I'm on step 5 bullet 5. Click the link for the screenshot. Does this mean I don't have any files for the assembly? I manually went into my windows/assembly folder and found 21 items for vb including v 7 & 8. I tried to unistall these but it said the system couldn't because it needed them to run other programs. Please take a look at my screenshot for step 5 bullet 5, I'm not sure what to do next since it doesn't seem that any of the Dir have NativeImages_2v* ...am I reading the wrong thing?

  • Hi Tanya52185 - From the screenshot, it looks like you've already removed the NativeImages_v2.0.50727_32 folder and also the GAC_MSIL and GAC_32 folders.  You should be able to proceed with a re-install of VS 2005 from here and hopefully this will help.

    Please note also that the steps listed in this blog post are typically only useful in solving package load failures on systems that previously had a beta version of VS 2005 installed on it.  If you haven't ever had a beta of VS 2005 on this system, then it is not likely that these steps will help, and you will need to attempt some other troubleshooting steps.

    What I typically suggest is to try to run devenv.exe with logging enabled to narrow down the cause of the package load failure.  You can do that by running a command like the following:

    C:\Program Files\Microsoft Visual Studio 8\Common7\IDE\devenv.exe /log %temp%\devenv_log.txt

    Then you can look for the string "error" or "warning" in the file %temp%\devenv_log.txt to try to see the exact cause of the package load failure.

    It can also help to post questions about this type of issue on the MSDN Forums at http://forums.microsoft.com.

    Hopefully, one of these suggestions will help.

  • Is there any update for VS 2008?

  • Hi M_a_madero - This blog post is specific to Visual Studio 2005, and in particular it describes workarounds for package load failures caused by previous beta versions of VS 2005 that were orphaned on the system.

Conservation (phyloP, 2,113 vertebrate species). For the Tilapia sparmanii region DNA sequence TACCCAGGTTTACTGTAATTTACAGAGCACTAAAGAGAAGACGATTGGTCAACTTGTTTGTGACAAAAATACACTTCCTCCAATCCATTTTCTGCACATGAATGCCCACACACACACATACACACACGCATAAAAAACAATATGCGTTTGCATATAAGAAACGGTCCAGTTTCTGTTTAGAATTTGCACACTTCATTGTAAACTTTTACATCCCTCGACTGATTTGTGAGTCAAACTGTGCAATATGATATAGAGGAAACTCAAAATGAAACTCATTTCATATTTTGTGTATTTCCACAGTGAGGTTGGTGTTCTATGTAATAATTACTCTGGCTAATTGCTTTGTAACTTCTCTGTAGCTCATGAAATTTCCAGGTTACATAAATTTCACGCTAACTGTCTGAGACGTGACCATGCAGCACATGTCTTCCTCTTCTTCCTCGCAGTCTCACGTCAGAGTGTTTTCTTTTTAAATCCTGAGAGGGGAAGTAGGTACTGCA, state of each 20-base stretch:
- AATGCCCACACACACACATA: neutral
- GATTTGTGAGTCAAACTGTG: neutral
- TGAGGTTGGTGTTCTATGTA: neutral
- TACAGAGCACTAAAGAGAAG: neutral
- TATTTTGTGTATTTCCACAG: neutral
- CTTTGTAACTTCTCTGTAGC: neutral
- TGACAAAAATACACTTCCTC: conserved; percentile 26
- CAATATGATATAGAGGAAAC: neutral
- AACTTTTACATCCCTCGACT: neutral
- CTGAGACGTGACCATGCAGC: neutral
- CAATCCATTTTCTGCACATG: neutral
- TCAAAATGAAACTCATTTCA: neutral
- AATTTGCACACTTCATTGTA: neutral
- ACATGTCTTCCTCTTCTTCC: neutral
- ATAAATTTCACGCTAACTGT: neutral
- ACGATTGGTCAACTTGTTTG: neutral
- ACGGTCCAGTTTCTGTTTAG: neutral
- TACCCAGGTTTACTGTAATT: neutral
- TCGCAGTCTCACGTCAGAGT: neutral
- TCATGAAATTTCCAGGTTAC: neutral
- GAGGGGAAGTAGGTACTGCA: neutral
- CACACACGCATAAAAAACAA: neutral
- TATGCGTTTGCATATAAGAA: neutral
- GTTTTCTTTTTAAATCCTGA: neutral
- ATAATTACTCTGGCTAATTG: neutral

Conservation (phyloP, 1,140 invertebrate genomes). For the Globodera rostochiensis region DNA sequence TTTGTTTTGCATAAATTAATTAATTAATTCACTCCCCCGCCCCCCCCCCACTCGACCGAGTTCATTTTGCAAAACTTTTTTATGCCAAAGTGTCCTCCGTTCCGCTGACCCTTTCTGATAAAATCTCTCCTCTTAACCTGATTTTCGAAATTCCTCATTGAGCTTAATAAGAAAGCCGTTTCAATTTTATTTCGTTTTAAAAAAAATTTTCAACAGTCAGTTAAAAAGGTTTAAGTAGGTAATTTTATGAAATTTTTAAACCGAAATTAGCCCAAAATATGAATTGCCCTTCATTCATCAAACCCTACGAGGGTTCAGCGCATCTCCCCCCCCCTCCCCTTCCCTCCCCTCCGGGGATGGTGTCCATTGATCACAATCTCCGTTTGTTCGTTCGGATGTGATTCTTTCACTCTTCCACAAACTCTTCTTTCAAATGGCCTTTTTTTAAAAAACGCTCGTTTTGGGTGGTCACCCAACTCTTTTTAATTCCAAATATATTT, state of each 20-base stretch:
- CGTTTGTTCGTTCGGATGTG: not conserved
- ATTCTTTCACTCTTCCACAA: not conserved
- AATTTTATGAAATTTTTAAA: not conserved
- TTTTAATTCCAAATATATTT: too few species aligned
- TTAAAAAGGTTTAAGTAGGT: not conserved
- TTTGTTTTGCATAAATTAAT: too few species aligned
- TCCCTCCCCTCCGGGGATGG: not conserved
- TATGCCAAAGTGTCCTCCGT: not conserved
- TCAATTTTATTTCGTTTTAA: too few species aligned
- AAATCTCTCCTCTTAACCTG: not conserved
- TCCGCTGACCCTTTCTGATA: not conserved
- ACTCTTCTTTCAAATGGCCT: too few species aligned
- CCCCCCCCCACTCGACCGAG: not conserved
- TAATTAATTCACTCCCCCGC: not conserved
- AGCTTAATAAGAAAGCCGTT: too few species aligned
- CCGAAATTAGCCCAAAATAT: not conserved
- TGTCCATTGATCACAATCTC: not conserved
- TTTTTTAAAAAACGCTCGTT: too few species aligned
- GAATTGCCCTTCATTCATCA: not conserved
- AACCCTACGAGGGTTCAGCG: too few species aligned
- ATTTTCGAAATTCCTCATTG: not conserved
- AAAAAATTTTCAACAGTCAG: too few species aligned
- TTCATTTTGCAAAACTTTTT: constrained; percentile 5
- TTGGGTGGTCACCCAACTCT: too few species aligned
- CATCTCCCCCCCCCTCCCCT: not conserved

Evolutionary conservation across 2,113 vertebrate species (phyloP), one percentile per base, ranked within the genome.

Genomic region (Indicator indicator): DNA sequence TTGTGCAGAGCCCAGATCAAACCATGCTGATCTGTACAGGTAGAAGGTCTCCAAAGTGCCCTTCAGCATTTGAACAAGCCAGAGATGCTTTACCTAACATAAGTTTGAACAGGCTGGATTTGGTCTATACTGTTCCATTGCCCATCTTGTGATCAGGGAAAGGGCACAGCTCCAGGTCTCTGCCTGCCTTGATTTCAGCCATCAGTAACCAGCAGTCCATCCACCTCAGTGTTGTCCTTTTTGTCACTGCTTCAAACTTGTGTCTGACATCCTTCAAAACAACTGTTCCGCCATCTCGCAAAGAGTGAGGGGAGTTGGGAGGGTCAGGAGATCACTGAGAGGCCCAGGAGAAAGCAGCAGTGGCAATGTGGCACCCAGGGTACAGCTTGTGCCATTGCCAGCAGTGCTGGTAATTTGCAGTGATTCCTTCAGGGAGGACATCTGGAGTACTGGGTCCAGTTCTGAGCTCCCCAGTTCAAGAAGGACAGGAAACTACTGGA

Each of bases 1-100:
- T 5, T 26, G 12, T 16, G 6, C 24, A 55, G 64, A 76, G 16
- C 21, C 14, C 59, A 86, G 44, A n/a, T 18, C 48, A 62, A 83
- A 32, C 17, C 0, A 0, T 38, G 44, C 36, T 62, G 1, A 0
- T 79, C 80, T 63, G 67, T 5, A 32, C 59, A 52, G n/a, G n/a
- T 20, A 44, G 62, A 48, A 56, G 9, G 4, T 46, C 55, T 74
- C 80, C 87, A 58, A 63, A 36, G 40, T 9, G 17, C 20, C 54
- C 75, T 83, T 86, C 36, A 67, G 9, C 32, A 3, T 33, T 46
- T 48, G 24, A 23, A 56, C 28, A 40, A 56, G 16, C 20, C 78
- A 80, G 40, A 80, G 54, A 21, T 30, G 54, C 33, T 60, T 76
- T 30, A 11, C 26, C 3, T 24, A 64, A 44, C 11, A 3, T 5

This type of beta scenario did not cause widespread problems in VS 2008 like it did in VS 2005 because of changes made to the beta uninstall logic.

    If you are running into package load failures in VS 2008 (or in VS 2005 on a system that didn't previously have a beta of VS 2005 installed on it), then the thing I typically suggest trying first is to run devenv.exe with a verbose logging command line and then looking at the output to see if you can narrow down the cause of the package load failure.  To do that, you can run the following:

    "%ProgramFiles%\Microsoft Visual Studio 8\Common7\IDE\devenv.exe" /log %temp%\devenv2005.log


    "%ProgramFiles%\Microsoft Visual Studio 9.0\Common7\IDE\devenv.exe" /log %temp%\devenv2008.log

    Then go to your %temp% folder and look at the devenv2005.log or devenv2008.log and search for errors or warnings.

  • I get this error:




       <time>2008/04/24 16:18:52.200</time>


       <source>Microsoft Visual Studio</source>

       <description>End package load [Visual Studio Explorers and Designers Package]</description>



       <errorinfo>Method not found: 'EnvDTE.SolutionEvents EnvDTE.Events.get_SolutionEvents()'.</errorinfo>



  • Hi Justinc - The HR value listed in this log file is a .NET Framework CLR error code that means "An attempt was made to dynamically invoke a method that does not exist."  Normally, this means that there is a mismatch somewhere with the .NET Framework bits on your computer.  I'd suggest trying to repair the .NET Framework 3.5 and see if that makes any difference here.

    Also, it would be helpful to know what OS you are running.  Windows Vista includes the .NET Framework 2.0 and 3.0 as OS components, and they have to be updated in a different way than other OS's, and I've heard of some specific issues on Vista related to this type of error.  If you are running Vista, you may want to try to install Windows Vista SP1 to see if that helps as well (because Vista SP1 contains the .NET Framework 2.0 SP1 and 3.0 SP1, which are required for the .NET Framework 3.5 to function correctly).

  • Uninstalling StyleCop helped me

  • I know this is an old post, but THANK YOU! Just downloaded the TTool.exe and it completely removed VSWD Express 2005 from my machine (after a restart because of a failed previous uninstall). Thanks for saving me from pulling my hair out.